Monday, November 07, 2005

Israel Yields Two Archeological Treasures

It seems the land of Israel is starting to be a little more cooperative with us humans bent on figuring out what secrets it holds in its dusty depths.

First, from, Reclaiming Biblical Jerusalem is an article about one of the, arguably, most important archeological discoveries in Jerusalem. Dr. Eilat Mazar has discovered what she thinks can be the outer wall of King David's palace in the Old City of Jerusalem, in the area known as Ir David (The City of David). While, as with any archeological finding, there is no 100% conclusive evidence, the circumstantial evidence, especially that of the finds in the same area in digs over the last few decades, leads Dr. Mazat to speculate with a good amount of confidence that the ruins excavated outline the sumptuous palace of the most famous of all Jewish Kings, David. It now remains to be seen what subsequent digs reveal, and how the obstinate groups that seek to deny any connection between Israel and the Jews react.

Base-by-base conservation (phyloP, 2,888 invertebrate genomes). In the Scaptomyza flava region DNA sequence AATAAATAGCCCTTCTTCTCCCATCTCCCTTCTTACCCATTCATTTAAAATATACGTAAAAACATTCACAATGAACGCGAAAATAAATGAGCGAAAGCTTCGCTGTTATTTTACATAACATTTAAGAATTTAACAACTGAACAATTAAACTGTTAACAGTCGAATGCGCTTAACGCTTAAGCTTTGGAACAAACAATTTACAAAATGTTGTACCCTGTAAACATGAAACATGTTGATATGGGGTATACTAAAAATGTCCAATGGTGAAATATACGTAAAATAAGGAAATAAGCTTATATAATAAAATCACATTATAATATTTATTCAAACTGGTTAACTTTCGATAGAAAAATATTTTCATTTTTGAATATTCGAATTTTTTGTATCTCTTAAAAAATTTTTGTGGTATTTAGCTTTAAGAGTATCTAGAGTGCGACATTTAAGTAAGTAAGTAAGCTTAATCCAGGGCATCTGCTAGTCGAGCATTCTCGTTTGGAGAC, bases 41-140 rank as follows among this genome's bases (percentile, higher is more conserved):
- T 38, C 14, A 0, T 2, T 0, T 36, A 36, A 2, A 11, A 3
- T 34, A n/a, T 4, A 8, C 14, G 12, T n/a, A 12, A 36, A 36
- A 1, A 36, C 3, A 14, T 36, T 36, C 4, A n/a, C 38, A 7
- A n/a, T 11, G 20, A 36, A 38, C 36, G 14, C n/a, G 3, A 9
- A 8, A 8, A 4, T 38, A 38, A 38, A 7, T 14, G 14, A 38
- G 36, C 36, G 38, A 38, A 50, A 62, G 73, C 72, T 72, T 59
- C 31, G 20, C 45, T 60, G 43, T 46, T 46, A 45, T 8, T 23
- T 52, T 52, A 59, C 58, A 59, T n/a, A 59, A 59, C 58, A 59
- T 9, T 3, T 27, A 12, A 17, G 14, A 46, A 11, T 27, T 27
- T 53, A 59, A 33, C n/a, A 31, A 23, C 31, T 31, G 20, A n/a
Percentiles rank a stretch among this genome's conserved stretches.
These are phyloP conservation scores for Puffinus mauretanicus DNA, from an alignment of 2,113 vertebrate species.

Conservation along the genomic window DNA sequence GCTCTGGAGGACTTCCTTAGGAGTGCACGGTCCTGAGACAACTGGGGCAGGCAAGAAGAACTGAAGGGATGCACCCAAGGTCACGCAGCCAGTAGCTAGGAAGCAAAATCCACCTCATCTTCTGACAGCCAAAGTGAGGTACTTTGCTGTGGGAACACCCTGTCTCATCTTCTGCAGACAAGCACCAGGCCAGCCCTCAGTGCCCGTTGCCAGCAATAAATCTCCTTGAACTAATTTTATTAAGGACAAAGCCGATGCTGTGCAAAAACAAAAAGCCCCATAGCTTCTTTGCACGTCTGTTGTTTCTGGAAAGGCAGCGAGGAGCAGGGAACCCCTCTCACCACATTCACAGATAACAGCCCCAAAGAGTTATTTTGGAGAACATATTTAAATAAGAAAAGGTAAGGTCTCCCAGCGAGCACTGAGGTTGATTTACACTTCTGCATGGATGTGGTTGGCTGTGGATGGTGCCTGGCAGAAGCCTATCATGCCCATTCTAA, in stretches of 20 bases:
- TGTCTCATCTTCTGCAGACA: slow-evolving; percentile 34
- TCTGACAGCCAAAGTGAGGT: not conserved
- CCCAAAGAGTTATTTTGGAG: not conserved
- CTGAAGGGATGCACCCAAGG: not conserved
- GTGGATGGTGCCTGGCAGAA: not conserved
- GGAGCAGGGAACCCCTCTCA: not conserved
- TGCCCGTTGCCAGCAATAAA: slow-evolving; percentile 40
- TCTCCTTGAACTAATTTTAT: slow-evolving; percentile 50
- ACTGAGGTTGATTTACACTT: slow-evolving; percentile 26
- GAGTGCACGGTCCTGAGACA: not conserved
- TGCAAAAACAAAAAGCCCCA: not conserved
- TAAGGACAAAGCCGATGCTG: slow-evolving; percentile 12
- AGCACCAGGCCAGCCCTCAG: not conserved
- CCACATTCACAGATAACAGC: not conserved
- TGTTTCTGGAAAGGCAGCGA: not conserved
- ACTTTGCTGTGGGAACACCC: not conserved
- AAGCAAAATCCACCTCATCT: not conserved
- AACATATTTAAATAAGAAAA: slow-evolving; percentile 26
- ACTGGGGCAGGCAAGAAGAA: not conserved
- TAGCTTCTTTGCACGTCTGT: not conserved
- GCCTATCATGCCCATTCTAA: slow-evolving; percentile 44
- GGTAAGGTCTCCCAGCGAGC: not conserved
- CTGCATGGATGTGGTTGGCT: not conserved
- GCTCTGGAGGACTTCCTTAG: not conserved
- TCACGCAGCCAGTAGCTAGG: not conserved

Second, from, Site Of Ancient Church Unveiled reports on a surprise discovery in the area of Meggido, believed by Christians to be the place where Armageddon, the final battle between good and evil, will be fought. Prisoners working on what will be the foundations for a new ward of the prison found two elaborate 3rd-century mosaics, one covered with fish--ancient symbol of the Christian faith--and one depicting the story of Roman officer and a woman named Aketous who donated money to build the church. The Vatican is happy about the discovery, as it would mean this is possibly the oldest Christian church in Israel, predating Constantine and the Council of Nicea.
Link: has better pictures of one of the mosaics.

And just think of all that the land of Israel has yet to reveal to us...


Elizabeth said...

Wow. It is so neat when archeology confirms what is in the Bible. :-) I enjoyed reading these articles.

Elizabeth Brakhage

Daniel M. Perez said...

I recently heard a Rabbi/Historian say the following phrase, and it has stuck with me, as it applies perfectly to Israel and Biblical Archeology in general:

Lack of proof is not proof of lack.

We'll see what else they find.